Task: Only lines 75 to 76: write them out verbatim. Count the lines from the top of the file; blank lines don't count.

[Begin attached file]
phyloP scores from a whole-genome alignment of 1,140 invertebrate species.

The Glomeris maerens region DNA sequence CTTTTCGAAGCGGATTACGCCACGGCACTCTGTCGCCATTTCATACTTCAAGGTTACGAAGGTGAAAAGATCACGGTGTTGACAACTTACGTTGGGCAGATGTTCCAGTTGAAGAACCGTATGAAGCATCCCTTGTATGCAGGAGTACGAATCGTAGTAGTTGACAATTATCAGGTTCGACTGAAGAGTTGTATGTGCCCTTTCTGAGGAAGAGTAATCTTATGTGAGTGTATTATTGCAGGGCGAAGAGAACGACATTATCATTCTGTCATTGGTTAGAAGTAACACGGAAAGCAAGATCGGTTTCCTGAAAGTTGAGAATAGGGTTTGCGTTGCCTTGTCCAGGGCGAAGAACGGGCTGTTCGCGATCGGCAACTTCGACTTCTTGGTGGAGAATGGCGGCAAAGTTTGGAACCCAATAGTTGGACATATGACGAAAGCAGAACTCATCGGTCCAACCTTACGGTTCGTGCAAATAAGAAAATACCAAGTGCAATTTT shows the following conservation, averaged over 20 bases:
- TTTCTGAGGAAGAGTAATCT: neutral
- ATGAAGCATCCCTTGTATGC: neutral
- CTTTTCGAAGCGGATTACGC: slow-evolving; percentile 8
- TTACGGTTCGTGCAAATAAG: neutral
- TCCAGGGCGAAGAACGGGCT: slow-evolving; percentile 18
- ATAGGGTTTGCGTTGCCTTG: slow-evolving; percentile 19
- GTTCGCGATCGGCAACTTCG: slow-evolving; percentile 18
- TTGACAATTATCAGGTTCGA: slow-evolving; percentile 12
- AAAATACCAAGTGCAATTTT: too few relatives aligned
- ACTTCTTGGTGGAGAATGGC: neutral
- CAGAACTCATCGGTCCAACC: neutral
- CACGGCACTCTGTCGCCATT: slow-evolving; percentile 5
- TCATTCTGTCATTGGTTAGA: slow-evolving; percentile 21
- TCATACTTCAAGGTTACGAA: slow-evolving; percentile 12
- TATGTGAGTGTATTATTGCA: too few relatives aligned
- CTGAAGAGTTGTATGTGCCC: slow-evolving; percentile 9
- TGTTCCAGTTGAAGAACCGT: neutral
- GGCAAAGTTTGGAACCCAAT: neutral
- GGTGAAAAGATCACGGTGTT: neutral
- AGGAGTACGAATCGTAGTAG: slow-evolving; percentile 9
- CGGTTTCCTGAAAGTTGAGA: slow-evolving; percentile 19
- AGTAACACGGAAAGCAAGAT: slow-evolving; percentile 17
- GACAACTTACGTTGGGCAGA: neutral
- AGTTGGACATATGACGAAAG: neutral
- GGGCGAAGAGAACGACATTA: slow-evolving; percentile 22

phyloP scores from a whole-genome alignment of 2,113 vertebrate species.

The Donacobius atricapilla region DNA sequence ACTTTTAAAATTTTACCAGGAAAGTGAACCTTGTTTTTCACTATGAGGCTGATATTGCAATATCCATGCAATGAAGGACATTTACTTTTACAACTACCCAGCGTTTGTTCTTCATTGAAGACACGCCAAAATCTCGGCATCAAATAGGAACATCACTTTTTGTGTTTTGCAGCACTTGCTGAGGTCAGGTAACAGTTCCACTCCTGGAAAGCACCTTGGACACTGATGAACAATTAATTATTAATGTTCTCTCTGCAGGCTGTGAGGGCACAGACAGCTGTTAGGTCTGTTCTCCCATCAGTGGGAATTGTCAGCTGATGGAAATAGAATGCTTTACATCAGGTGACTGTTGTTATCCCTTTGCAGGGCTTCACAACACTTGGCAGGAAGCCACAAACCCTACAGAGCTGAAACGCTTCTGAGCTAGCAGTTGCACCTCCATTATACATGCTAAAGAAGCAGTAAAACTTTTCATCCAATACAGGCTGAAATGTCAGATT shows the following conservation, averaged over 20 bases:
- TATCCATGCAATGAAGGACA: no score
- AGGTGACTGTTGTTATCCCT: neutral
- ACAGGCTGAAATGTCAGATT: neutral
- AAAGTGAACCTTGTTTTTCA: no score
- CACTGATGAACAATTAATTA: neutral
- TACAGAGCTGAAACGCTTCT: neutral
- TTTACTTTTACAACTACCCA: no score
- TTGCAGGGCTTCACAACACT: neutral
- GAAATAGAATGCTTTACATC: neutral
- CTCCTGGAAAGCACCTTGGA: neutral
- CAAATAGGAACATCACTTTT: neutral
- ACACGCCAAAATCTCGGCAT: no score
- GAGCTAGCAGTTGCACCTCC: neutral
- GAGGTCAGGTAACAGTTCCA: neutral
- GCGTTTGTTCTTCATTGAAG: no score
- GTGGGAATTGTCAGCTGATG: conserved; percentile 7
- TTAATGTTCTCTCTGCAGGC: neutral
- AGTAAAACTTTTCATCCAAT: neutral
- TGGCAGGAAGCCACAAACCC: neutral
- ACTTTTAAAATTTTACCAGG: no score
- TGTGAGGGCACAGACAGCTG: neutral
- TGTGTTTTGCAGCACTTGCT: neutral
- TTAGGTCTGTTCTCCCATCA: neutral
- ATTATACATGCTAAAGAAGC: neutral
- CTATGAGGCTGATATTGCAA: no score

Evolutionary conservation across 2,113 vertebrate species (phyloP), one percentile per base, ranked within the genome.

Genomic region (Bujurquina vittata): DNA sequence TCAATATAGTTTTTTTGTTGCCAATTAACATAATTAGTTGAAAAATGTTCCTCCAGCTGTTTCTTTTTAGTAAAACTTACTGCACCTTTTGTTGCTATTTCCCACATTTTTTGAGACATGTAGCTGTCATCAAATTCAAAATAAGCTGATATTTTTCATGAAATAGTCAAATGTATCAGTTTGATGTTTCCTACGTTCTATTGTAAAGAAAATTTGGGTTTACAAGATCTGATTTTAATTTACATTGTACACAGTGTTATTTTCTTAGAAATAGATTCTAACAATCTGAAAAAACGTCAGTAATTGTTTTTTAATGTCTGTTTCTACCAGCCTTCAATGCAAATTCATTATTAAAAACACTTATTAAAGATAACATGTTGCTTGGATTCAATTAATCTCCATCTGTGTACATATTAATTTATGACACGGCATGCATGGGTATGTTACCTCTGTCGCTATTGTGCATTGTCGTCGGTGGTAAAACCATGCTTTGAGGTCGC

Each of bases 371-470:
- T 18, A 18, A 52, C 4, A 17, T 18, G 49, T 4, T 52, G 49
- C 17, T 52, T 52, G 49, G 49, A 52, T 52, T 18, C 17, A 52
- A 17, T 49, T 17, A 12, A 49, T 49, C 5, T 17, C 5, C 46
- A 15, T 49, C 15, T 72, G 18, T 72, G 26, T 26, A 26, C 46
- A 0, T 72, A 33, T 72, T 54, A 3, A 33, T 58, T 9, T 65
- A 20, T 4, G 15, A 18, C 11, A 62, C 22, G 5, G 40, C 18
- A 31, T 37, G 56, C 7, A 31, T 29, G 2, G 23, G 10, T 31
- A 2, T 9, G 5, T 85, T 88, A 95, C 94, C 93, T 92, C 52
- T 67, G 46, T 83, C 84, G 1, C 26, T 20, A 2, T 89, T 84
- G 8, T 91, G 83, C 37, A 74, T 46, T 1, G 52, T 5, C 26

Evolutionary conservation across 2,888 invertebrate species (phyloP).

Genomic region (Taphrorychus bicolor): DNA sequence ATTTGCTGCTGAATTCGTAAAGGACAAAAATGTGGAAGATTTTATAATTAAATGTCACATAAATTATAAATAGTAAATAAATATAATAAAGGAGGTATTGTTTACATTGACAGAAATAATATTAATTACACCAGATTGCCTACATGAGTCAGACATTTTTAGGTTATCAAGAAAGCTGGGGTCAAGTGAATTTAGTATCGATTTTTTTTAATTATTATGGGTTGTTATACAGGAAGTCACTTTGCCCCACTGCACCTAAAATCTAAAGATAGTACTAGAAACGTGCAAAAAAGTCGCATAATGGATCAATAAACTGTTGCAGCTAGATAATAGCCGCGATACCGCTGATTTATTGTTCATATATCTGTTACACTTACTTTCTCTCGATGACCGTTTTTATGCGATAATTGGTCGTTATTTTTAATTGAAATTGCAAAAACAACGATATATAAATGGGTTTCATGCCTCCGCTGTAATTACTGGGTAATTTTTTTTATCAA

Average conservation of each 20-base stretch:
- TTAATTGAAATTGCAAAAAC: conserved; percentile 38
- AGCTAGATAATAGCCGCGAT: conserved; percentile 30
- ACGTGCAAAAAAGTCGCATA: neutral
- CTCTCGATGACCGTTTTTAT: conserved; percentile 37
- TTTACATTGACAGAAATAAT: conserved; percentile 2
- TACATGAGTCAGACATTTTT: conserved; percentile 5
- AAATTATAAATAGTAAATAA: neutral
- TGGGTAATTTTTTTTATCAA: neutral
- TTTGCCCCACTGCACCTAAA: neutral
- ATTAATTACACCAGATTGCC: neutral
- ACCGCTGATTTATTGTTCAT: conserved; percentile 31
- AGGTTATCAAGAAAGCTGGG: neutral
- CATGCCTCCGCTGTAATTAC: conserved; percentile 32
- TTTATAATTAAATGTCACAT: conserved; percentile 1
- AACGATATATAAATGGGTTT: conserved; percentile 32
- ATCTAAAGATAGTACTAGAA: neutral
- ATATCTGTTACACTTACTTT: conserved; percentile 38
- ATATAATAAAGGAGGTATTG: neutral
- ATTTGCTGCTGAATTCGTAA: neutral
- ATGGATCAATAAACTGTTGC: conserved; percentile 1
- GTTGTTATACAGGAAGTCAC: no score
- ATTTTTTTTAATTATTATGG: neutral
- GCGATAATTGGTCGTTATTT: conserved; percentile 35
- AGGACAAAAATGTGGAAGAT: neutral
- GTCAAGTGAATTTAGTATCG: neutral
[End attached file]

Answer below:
- TTTACATTGACAGAAATAAT: conserved; percentile 2
- TACATGAGTCAGACATTTTT: conserved; percentile 5